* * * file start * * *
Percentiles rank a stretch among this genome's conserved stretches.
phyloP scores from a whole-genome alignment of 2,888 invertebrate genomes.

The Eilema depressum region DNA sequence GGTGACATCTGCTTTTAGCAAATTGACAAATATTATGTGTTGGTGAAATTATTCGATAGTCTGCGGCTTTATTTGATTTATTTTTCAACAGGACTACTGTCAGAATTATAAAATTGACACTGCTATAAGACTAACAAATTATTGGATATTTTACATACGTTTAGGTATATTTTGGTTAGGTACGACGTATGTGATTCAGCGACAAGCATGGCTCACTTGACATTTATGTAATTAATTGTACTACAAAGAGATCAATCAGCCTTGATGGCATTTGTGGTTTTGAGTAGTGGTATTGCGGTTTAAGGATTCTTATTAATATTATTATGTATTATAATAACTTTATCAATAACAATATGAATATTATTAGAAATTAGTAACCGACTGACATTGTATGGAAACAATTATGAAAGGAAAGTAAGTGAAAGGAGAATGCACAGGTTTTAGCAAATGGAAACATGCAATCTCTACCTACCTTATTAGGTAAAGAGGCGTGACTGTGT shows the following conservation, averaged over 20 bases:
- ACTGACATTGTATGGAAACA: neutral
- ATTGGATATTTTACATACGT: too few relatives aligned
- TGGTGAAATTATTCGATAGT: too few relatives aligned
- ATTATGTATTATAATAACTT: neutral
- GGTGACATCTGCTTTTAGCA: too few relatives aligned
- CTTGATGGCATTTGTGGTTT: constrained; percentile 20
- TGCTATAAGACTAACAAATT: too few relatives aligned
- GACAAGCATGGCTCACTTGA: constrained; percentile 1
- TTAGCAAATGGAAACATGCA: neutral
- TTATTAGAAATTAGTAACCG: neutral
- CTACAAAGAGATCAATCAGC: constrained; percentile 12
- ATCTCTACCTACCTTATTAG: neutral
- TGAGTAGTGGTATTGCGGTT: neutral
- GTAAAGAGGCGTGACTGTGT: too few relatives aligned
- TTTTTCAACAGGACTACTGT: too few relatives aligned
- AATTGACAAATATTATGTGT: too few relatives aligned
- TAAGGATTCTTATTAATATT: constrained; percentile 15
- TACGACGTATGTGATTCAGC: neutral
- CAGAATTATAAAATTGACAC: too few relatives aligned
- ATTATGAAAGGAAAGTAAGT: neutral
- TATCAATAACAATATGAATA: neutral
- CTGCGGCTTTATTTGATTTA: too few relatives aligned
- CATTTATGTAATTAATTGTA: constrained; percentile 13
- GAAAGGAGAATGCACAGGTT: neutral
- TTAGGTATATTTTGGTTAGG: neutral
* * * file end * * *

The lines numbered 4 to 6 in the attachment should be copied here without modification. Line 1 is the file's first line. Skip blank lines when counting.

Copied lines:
- ACTGACATTGTATGGAAACA: neutral
- ATTGGATATTTTACATACGT: too few relatives aligned
- TGGTGAAATTATTCGATAGT: too few relatives aligned